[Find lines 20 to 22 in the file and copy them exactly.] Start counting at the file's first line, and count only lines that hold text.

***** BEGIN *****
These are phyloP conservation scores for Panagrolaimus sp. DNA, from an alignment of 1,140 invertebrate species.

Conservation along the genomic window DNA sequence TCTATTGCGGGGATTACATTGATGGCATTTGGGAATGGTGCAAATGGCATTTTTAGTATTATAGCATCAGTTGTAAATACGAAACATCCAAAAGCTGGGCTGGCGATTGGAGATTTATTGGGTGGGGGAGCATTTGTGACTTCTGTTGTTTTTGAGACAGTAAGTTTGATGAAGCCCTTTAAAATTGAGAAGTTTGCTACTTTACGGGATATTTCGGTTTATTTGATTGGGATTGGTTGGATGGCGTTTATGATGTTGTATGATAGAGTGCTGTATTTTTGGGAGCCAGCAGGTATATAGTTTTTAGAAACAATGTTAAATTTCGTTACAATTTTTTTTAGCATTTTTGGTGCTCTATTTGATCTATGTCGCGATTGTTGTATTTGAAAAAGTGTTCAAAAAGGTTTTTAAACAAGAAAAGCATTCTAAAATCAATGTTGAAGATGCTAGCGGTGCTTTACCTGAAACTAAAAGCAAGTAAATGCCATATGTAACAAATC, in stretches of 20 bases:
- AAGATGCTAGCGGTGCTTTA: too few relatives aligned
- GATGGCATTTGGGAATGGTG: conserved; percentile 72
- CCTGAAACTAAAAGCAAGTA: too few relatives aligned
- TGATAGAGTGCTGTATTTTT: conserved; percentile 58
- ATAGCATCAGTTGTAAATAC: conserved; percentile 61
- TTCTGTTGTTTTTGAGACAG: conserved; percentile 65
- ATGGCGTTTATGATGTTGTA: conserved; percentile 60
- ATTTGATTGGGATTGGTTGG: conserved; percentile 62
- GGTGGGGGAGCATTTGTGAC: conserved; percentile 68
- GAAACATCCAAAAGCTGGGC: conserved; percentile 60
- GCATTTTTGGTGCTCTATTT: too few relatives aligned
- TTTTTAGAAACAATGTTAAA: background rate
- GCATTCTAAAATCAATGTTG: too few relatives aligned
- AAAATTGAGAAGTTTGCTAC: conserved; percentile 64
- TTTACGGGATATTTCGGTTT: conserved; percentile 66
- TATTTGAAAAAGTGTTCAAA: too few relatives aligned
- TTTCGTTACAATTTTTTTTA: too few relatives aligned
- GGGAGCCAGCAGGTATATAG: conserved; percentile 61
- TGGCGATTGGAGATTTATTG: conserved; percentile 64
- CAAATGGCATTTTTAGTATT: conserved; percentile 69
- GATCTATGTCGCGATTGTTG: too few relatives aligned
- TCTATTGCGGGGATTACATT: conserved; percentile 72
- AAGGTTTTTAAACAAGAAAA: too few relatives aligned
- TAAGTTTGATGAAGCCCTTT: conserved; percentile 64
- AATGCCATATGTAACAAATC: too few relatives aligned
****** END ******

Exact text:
- GGGAGCCAGCAGGTATATAG: conserved; percentile 61
- TGGCGATTGGAGATTTATTG: conserved; percentile 64
- CAAATGGCATTTTTAGTATT: conserved; percentile 69